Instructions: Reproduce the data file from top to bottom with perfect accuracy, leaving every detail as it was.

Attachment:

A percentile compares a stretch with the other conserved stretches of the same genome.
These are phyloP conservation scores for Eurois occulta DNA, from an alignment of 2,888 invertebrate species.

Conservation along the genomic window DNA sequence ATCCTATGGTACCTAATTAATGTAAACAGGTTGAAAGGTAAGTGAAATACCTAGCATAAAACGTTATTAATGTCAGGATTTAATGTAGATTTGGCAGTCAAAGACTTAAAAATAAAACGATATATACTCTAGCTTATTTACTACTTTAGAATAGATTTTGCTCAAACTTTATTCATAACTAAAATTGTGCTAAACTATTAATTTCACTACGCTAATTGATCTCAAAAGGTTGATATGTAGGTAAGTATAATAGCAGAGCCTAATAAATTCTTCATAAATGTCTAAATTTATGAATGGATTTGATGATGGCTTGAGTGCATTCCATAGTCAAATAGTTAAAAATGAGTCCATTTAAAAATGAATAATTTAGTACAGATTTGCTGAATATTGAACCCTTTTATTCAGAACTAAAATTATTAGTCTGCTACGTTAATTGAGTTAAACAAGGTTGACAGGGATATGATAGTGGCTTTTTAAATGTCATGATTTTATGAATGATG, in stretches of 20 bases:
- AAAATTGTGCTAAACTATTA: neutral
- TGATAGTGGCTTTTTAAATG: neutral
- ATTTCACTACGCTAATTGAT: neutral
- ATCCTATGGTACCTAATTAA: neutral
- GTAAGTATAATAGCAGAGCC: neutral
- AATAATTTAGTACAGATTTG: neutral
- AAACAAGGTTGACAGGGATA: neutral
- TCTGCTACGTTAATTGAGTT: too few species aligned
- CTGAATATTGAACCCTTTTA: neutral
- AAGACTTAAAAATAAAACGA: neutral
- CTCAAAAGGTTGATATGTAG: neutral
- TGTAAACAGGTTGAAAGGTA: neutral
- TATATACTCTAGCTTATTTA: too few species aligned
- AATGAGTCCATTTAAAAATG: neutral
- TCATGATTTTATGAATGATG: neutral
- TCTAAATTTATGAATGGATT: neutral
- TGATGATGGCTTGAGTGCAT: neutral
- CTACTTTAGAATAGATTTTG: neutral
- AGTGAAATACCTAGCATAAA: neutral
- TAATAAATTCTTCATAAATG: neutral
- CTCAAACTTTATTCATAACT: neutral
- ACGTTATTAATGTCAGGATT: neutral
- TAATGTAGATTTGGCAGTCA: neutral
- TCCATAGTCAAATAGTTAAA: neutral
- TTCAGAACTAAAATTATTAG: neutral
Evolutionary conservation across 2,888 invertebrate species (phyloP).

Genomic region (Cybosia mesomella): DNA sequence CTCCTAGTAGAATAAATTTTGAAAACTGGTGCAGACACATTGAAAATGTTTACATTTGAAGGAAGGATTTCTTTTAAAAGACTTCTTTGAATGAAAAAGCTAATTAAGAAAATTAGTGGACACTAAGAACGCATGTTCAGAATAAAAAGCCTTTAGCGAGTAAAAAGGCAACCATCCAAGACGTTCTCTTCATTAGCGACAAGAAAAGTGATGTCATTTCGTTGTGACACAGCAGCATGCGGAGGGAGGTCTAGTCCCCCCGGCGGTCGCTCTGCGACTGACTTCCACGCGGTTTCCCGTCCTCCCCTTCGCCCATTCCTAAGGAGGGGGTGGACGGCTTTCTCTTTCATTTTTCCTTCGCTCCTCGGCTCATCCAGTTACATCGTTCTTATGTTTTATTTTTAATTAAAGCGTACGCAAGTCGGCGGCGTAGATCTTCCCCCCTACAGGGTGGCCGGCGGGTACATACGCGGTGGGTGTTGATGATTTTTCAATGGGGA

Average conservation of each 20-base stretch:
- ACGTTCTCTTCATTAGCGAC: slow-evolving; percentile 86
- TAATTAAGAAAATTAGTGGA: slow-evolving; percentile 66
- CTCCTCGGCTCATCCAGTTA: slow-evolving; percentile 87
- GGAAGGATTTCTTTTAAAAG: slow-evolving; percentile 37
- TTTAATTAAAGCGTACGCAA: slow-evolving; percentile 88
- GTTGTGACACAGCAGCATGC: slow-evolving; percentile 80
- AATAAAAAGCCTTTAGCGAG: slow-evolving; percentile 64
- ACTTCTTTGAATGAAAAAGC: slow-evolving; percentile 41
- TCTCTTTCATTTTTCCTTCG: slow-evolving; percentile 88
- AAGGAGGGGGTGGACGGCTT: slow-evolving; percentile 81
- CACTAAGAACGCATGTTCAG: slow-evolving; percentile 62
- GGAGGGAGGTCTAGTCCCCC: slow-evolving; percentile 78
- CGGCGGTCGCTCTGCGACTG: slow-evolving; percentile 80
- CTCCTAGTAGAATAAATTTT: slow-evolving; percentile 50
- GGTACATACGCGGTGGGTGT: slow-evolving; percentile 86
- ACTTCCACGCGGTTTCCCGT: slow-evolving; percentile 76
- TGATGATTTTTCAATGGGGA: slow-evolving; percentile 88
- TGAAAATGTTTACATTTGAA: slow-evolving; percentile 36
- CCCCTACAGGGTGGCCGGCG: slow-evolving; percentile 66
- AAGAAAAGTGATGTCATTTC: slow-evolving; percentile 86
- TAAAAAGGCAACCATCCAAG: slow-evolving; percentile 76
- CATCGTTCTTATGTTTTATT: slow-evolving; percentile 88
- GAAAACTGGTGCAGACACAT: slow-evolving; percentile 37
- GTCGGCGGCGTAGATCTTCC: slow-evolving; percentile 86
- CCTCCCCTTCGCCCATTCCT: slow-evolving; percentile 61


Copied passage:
A percentile compares a stretch with the other conserved stretches of the same genome.
These are phyloP conservation scores for Eurois occulta DNA, from an alignment of 2,888 invertebrate species.

Conservation along the genomic window DNA sequence ATCCTATGGTACCTAATTAATGTAAACAGGTTGAAAGGTAAGTGAAATACCTAGCATAAAACGTTATTAATGTCAGGATTTAATGTAGATTTGGCAGTCAAAGACTTAAAAATAAAACGATATATACTCTAGCTTATTTACTACTTTAGAATAGATTTTGCTCAAACTTTATTCATAACTAAAATTGTGCTAAACTATTAATTTCACTACGCTAATTGATCTCAAAAGGTTGATATGTAGGTAAGTATAATAGCAGAGCCTAATAAATTCTTCATAAATGTCTAAATTTATGAATGGATTTGATGATGGCTTGAGTGCATTCCATAGTCAAATAGTTAAAAATGAGTCCATTTAAAAATGAATAATTTAGTACAGATTTGCTGAATATTGAACCCTTTTATTCAGAACTAAAATTATTAGTCTGCTACGTTAATTGAGTTAAACAAGGTTGACAGGGATATGATAGTGGCTTTTTAAATGTCATGATTTTATGAATGATG, in stretches of 20 bases:
- AAAATTGTGCTAAACTATTA: neutral
- TGATAGTGGCTTTTTAAATG: neutral
- ATTTCACTACGCTAATTGAT: neutral
- ATCCTATGGTACCTAATTAA: neutral
- GTAAGTATAATAGCAGAGCC: neutral
- AATAATTTAGTACAGATTTG: neutral
- AAACAAGGTTGACAGGGATA: neutral
- TCTGCTACGTTAATTGAGTT: too few species aligned
- CTGAATATTGAACCCTTTTA: neutral
- AAGACTTAAAAATAAAACGA: neutral
- CTCAAAAGGTTGATATGTAG: neutral
- TGTAAACAGGTTGAAAGGTA: neutral
- TATATACTCTAGCTTATTTA: too few species aligned
- AATGAGTCCATTTAAAAATG: neutral
- TCATGATTTTATGAATGATG: neutral
- TCTAAATTTATGAATGGATT: neutral
- TGATGATGGCTTGAGTGCAT: neutral
- CTACTTTAGAATAGATTTTG: neutral
- AGTGAAATACCTAGCATAAA: neutral
- TAATAAATTCTTCATAAATG: neutral
- CTCAAACTTTATTCATAACT: neutral
- ACGTTATTAATGTCAGGATT: neutral
- TAATGTAGATTTGGCAGTCA: neutral
- TCCATAGTCAAATAGTTAAA: neutral
- TTCAGAACTAAAATTATTAG: neutral
Evolutionary conservation across 2,888 invertebrate species (phyloP).

Genomic region (Cybosia mesomella): DNA sequence CTCCTAGTAGAATAAATTTTGAAAACTGGTGCAGACACATTGAAAATGTTTACATTTGAAGGAAGGATTTCTTTTAAAAGACTTCTTTGAATGAAAAAGCTAATTAAGAAAATTAGTGGACACTAAGAACGCATGTTCAGAATAAAAAGCCTTTAGCGAGTAAAAAGGCAACCATCCAAGACGTTCTCTTCATTAGCGACAAGAAAAGTGATGTCATTTCGTTGTGACACAGCAGCATGCGGAGGGAGGTCTAGTCCCCCCGGCGGTCGCTCTGCGACTGACTTCCACGCGGTTTCCCGTCCTCCCCTTCGCCCATTCCTAAGGAGGGGGTGGACGGCTTTCTCTTTCATTTTTCCTTCGCTCCTCGGCTCATCCAGTTACATCGTTCTTATGTTTTATTTTTAATTAAAGCGTACGCAAGTCGGCGGCGTAGATCTTCCCCCCTACAGGGTGGCCGGCGGGTACATACGCGGTGGGTGTTGATGATTTTTCAATGGGGA

Average conservation of each 20-base stretch:
- ACGTTCTCTTCATTAGCGAC: slow-evolving; percentile 86
- TAATTAAGAAAATTAGTGGA: slow-evolving; percentile 66
- CTCCTCGGCTCATCCAGTTA: slow-evolving; percentile 87
- GGAAGGATTTCTTTTAAAAG: slow-evolving; percentile 37
- TTTAATTAAAGCGTACGCAA: slow-evolving; percentile 88
- GTTGTGACACAGCAGCATGC: slow-evolving; percentile 80
- AATAAAAAGCCTTTAGCGAG: slow-evolving; percentile 64
- ACTTCTTTGAATGAAAAAGC: slow-evolving; percentile 41
- TCTCTTTCATTTTTCCTTCG: slow-evolving; percentile 88
- AAGGAGGGGGTGGACGGCTT: slow-evolving; percentile 81
- CACTAAGAACGCATGTTCAG: slow-evolving; percentile 62
- GGAGGGAGGTCTAGTCCCCC: slow-evolving; percentile 78
- CGGCGGTCGCTCTGCGACTG: slow-evolving; percentile 80
- CTCCTAGTAGAATAAATTTT: slow-evolving; percentile 50
- GGTACATACGCGGTGGGTGT: slow-evolving; percentile 86
- ACTTCCACGCGGTTTCCCGT: slow-evolving; percentile 76
- TGATGATTTTTCAATGGGGA: slow-evolving; percentile 88
- TGAAAATGTTTACATTTGAA: slow-evolving; percentile 36
- CCCCTACAGGGTGGCCGGCG: slow-evolving; percentile 66
- AAGAAAAGTGATGTCATTTC: slow-evolving; percentile 86
- TAAAAAGGCAACCATCCAAG: slow-evolving; percentile 76
- CATCGTTCTTATGTTTTATT: slow-evolving; percentile 88
- GAAAACTGGTGCAGACACAT: slow-evolving; percentile 37
- GTCGGCGGCGTAGATCTTCC: slow-evolving; percentile 86
- CCTCCCCTTCGCCCATTCCT: slow-evolving; percentile 61